The photo is sourced from worldwidewind.no
Most modern wind turbines have a horizontal axis, i.e. the rotor drive shaft (the rotating part of a turbogenerator), which is fitted horizontally relative to the ground, and the turbine’s heavy components (its blades, transmissions, gearboxes) fixed to the tower top. The capacity of horizontal wind turbines is highly dependent on the blade length, which makes almost impossible the use of the blades in offshore deep waters. As an alternative, World Wide Wind has suggested vertical-axis wind turbines having a lower gravity center because their heavy components (except for the blades) are located closer to the base.
The World Wide Wind development is distinguished by simple design: the upper turbine is connected to the rotor located at the wind turbine base, and the lower one – to the wind generator stator. As noted above, the contra-rotating blades will allow the power plant to capture wind energy from any direction. Once submerged in water, the structure may take tilt of about 60 degrees, but remains stable.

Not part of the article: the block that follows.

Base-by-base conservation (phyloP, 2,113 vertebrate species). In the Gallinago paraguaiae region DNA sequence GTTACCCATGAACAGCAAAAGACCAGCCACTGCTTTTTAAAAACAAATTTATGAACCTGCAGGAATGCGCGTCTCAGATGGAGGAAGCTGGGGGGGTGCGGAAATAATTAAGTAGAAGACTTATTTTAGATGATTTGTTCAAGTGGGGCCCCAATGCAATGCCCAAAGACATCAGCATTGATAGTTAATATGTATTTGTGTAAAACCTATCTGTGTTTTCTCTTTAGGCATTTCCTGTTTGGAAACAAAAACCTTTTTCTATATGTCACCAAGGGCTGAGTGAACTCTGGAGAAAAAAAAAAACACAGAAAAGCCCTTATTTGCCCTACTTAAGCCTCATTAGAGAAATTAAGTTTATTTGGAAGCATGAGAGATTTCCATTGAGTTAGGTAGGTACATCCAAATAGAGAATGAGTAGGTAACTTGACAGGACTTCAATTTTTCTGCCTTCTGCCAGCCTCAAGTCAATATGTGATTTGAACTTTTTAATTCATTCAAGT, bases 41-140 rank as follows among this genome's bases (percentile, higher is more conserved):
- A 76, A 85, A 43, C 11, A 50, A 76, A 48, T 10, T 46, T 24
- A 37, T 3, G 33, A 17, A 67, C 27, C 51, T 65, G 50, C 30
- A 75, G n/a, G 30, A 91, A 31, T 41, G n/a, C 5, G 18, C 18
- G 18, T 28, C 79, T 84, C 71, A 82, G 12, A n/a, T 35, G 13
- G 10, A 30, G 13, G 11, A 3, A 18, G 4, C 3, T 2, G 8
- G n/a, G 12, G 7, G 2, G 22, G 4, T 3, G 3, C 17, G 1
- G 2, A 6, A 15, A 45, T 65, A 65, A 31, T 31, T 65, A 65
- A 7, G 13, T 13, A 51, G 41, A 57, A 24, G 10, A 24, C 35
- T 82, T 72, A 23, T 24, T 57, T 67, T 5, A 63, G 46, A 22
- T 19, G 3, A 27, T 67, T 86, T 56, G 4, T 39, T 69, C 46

In case of successful testing and commercializing, the World Wide Wind innovation will add to the range of vertical wind turbines that will be particularly in demand in the Baltic and North Seas, a key European hub for offshore wind energy. Earlier, the Swedish SeaTwirl created a floating wind turbine prototype, the above-water part of which consists of a static shell and a rotating tower which is fastened with the struts and the rotor blades, and the underwater part is made of a float on the tip of which there is a jacket with a fixed ballast. SeaTwirl plans to launch commercial production of such power plants in 2025.